ξ

Spiritual Knowledge

“Cut asunder with the sword of spiritual knowledge,
this doubt which existeth in thy heart.”

 – Krishna, (Bhagavad-Gita, Ch. IV)

Karma and Intent

Excerpts from Occultism
by H. P. Blavatsky

“The powers and forces of animal nature can equally be used by the selfish and revengeful, as by the unselfish and the all-forgiving.

“The powers and forces of spirit lend themselves only to the perfectly pure in heart, and this is DIVINE MAGIC.”

“In reality, there is no such thing as ‘Separateness’ — and the nearest approach to that selfish state, which the laws of life permit, is in the intent or motive.”

“It is an occult law, moreover, that no man can rise superior to his individual failings, without lifting, be it ever so little, the whole body of which he is an integral part. In the same way, no one can sin, nor suffer the effects of sin, alone.”

“True occultism or theosophy is the ‘great renunciation of SELF,’ unconditionally and absolutely, in thought as in action.”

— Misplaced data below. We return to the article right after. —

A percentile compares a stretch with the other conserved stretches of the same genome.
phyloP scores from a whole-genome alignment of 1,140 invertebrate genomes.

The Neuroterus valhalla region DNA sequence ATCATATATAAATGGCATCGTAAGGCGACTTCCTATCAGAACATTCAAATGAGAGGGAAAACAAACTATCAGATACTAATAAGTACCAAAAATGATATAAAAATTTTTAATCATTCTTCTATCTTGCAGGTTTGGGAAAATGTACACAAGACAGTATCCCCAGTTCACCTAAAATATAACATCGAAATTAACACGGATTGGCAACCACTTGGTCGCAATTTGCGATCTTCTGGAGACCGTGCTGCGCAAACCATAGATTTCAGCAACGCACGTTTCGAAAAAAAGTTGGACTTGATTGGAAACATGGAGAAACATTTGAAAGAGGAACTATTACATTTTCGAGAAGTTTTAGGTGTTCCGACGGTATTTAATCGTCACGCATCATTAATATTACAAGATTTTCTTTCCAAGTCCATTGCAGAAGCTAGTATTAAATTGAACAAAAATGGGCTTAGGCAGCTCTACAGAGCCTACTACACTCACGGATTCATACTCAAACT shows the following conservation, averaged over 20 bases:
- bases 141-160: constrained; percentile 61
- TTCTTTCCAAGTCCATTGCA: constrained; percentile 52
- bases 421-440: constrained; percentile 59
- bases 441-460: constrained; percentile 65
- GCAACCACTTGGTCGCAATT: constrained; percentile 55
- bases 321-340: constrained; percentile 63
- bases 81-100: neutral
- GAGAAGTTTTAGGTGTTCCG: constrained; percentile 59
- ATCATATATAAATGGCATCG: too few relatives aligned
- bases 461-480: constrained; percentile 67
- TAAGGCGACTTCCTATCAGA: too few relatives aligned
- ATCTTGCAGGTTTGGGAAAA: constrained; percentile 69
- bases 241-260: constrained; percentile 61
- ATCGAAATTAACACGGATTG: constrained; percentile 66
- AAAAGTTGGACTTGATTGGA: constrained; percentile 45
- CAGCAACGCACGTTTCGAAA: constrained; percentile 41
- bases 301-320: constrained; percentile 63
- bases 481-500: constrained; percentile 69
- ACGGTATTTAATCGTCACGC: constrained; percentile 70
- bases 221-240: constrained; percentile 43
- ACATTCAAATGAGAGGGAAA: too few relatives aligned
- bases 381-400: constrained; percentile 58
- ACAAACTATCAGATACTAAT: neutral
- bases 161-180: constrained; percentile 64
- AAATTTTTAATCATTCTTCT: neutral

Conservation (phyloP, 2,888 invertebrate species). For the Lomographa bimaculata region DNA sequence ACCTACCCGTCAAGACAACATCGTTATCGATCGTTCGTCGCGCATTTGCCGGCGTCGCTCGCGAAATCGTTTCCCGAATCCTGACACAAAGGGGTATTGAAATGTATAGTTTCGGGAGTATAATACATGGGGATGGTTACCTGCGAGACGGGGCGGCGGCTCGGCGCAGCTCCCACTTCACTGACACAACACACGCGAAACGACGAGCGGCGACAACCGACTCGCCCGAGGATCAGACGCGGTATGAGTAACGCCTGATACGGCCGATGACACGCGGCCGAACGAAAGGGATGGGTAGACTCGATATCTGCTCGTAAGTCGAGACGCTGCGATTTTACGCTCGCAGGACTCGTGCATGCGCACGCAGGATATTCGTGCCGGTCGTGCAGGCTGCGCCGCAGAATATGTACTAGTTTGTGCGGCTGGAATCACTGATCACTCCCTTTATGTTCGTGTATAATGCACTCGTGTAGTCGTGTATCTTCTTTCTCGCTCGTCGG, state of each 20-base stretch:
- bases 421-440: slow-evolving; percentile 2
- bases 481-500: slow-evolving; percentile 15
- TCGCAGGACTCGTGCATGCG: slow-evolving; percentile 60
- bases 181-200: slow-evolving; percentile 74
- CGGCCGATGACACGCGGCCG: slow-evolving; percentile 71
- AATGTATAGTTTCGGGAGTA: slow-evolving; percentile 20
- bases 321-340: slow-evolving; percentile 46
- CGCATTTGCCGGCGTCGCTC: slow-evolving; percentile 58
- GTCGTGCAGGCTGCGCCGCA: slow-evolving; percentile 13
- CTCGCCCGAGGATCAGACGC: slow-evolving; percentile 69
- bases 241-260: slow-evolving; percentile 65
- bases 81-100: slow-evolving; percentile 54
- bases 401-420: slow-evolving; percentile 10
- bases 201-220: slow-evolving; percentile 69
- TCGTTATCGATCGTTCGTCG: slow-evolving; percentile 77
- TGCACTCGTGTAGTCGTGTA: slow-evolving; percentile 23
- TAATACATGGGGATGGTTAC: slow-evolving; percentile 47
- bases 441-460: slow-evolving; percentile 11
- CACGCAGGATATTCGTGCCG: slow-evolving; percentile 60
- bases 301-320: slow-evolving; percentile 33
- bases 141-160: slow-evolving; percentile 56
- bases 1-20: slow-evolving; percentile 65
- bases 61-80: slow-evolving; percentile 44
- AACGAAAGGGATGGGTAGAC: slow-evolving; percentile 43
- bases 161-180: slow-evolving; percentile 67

“And, although it is the intention that decides primarily whether white or black magic is exercised, yet the results even of involuntary, unconscious sorcery cannot fail to be productive of bad karma.”

“It is altruism, not egoism even in its most legal and noble conception, that can lead the unit to merge its little self in the universal selves.

“It is to these needs and to this work that the true disciple of true occultism has to devote himself, if he would obtain theo-sophy, divine wisdom and knowledge.”

Mind Control

As with any spiritual work, controlling the thought-producing mind is the first step. The necessity of discerning reality from illusion, is taught in the Voice of the Silence.